With vineyards and citrus groves making way for developments, the agricultural history of the areas surrounding Cal Poly Pomona has slowly become obscured by new homes and businesses. The university harks back to the rich tradition of the Cucamonga Valley wine industry as it unveils its private label wine, Horsehill Vineyards.
The inaugural vintage of the Zinfandel rosé wine will be available for sale on Tuesday, Nov. 25 at the Restaurant at Kellogg Ranch.
The wine features grapes grown from prize-winning Zinfandel cuttings from the historic De Ambrogio Ranch in Rancho Cucamonga. During the local wine industry's heyday in the 1940s, the Cucamonga Valley floor was covered with 40,000 acres of vineyards. Since the mid-1800s, early settlers recognized that the region's sandy soil and favorable climate would promise dependable harvests. Before De Ambrogio Ranch was razed for development in 2001, Don Galleano combed the fields and selected 400 grapevine cuttings, some of them nearly 100 years old.
“We wanted to take these prized cuttings from the De Ambrogio Ranch, which represents a lot of the history of the Cucamonga Valley, and preserve them for future generations,” says Galleano, a third-generation vintner who operates the Galleano Winery in Mira Loma and Galleano Enterprises, the largest shipper of grapes in Southern California.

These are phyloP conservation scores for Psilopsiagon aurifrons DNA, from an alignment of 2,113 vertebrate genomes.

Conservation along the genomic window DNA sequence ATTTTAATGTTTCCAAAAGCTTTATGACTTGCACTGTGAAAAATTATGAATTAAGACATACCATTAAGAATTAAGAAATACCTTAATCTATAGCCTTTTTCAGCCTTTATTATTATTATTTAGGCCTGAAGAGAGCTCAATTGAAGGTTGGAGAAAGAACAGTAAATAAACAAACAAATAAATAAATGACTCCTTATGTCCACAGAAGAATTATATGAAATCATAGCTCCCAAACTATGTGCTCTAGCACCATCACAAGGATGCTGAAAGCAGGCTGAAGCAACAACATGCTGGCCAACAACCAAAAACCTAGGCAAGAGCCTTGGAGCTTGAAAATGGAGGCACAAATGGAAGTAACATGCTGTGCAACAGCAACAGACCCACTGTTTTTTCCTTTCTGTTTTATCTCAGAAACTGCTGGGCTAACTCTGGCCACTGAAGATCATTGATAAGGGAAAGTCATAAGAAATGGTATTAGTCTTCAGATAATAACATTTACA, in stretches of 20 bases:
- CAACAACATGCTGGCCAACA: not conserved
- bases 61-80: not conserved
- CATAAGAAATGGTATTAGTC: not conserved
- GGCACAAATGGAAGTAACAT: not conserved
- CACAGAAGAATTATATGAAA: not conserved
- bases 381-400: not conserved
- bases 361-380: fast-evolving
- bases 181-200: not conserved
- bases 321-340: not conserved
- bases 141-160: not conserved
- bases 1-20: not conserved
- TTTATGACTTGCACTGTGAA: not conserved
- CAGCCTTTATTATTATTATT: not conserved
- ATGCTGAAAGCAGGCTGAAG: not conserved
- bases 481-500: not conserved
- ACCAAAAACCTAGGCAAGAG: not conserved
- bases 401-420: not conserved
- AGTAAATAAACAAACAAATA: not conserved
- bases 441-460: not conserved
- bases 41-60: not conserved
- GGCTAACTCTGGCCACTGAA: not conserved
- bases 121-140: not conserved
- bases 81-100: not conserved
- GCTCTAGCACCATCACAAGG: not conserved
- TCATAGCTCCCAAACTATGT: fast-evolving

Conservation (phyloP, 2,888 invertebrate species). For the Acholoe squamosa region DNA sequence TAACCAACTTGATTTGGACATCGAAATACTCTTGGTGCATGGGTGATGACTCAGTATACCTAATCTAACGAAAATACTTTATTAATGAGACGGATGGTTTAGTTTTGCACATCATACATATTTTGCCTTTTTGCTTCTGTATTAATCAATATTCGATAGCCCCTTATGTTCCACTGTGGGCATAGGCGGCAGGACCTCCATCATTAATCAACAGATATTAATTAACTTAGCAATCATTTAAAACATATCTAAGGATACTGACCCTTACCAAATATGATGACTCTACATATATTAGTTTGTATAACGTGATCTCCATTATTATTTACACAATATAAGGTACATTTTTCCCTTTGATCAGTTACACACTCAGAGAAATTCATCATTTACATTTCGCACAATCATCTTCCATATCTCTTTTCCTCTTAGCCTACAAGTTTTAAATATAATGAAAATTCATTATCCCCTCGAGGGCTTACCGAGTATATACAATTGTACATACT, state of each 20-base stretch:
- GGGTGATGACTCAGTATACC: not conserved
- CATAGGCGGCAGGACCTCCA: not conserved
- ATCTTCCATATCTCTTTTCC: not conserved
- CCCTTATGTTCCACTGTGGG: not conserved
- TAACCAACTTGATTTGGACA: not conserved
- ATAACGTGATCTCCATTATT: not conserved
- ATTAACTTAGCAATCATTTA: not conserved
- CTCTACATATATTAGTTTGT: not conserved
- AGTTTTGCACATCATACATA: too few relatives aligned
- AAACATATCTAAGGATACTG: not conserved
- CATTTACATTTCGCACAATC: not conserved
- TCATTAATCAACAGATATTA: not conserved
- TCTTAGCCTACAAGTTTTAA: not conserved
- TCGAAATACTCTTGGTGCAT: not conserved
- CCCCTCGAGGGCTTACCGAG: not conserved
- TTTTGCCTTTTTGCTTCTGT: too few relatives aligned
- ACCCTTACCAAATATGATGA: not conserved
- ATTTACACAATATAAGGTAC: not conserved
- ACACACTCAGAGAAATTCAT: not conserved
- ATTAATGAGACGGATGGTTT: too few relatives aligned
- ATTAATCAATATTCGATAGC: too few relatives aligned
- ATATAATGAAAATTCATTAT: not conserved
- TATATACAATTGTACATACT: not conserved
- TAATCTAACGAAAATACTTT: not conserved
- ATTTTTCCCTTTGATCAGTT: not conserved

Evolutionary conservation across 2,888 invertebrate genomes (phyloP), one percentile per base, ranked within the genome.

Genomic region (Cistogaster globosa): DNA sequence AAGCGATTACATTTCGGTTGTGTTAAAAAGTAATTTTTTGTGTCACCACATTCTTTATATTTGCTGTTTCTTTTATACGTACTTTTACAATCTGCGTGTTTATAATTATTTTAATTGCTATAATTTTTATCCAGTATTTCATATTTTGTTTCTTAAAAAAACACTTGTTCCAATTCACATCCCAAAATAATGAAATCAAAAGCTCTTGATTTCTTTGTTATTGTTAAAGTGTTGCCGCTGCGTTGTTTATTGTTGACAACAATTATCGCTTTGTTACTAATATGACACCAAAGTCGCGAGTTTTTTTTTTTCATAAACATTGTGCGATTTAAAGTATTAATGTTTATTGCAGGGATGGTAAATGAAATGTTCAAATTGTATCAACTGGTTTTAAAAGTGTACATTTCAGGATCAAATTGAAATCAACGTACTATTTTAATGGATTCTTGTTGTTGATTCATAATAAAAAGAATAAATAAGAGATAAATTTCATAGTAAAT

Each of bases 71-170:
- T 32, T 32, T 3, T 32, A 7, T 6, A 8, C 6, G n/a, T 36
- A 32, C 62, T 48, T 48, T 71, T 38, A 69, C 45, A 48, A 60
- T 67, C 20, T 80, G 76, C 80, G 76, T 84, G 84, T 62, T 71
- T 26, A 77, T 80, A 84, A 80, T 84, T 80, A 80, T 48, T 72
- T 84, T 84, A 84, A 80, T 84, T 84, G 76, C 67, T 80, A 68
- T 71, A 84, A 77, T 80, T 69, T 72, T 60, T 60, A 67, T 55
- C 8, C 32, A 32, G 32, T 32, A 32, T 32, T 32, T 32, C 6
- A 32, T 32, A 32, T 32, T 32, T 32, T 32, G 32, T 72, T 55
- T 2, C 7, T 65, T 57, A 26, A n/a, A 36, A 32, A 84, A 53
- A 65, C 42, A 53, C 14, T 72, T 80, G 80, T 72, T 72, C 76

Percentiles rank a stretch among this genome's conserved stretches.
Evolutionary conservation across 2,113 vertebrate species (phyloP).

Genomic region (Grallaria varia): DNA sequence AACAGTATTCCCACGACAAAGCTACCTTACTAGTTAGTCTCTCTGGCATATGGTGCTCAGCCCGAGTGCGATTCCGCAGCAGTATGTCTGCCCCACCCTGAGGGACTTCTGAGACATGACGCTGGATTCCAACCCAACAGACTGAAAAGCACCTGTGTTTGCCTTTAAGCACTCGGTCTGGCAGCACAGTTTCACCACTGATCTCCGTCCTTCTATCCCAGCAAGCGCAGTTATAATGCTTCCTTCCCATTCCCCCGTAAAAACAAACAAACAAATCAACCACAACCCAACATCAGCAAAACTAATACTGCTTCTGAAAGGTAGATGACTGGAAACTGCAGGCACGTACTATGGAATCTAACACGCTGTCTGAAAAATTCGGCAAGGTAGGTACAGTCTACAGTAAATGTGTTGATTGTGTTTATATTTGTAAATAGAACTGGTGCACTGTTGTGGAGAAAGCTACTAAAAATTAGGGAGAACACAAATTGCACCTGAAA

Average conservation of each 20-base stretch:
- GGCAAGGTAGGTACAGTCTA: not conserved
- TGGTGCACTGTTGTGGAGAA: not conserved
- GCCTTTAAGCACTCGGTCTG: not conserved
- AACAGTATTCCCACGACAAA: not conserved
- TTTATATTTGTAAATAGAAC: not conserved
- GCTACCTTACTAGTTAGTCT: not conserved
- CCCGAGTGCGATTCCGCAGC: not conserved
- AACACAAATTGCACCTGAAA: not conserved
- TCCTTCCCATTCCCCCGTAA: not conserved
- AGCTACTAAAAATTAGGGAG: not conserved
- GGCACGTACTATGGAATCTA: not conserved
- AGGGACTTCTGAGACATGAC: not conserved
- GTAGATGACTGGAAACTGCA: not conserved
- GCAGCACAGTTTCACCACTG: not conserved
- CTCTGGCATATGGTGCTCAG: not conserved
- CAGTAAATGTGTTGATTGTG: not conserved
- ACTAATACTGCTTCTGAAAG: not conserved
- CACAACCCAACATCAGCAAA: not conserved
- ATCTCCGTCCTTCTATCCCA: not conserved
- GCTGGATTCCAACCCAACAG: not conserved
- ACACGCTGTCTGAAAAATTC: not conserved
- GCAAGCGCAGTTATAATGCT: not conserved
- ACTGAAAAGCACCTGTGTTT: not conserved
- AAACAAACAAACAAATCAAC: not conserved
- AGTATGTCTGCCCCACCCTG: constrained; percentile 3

With help from Cal Poly Pomona faculty, the Zinfandel cuttings were potted in the university's nursery with the hope of maintaining a small piece of the area's wine-producing history. They also represented an opportunity for the university's College of Agriculture and The Collins College of Hospitality Management to cultivate new programs for students to explore the agriculture and business aspects of the wine industry.
“Grapes are the second-largest agricultural commodity in the state, and we didn't have a single grapevine on this campus,” said Dan Hostetler, a professor and chair of the plant sciences department in the College of Agriculture. “A lot of our students are getting jobs in viticulture or consulting to vineyards, and we wanted to create a hands-on lab in that area.”
Faculty, staff and students from Agriculture's plant sciences department cultivated and harvested the grapes. Each step of the way, students had hands-on learning experiences, plowing the field, tending the cuttings in the nursery and grafting them in 2004 to more than three acres of root stock planted on campus.
The multi-year process of acquiring the prize-winning Zinfandel cuttings and nurturing the grapes so they have the right levels of sugar and acid for wine resulted in the first harvest of wine-ready grapes this August.
The wine was bottled on Nov. 20 at South Coast Winery in Temecula under the direction of Master Winemaker Jon McPherson, who oversaw the crushing, fermentation and bottling of the Zinfandel rosé wine.
Horsehill Vineyards, named for the location of the vines on campus, will be served this holiday season in The Collins College's Restaurant at Kellogg Ranch. Proceeds from the wine will support future grape harvests and a vegetable garden project spearheaded by The Collins College and the College of Agriculture.
Order forms for the Zinfandel rosé wine are available at www.cpp.edu/~horsehill and can be faxed to (909) 869-4898. For more information, call (909) 869-4864. Directions to the Restaurant at Kellogg Ranch are available online at www.rkr.cpp.edu/directions.htm.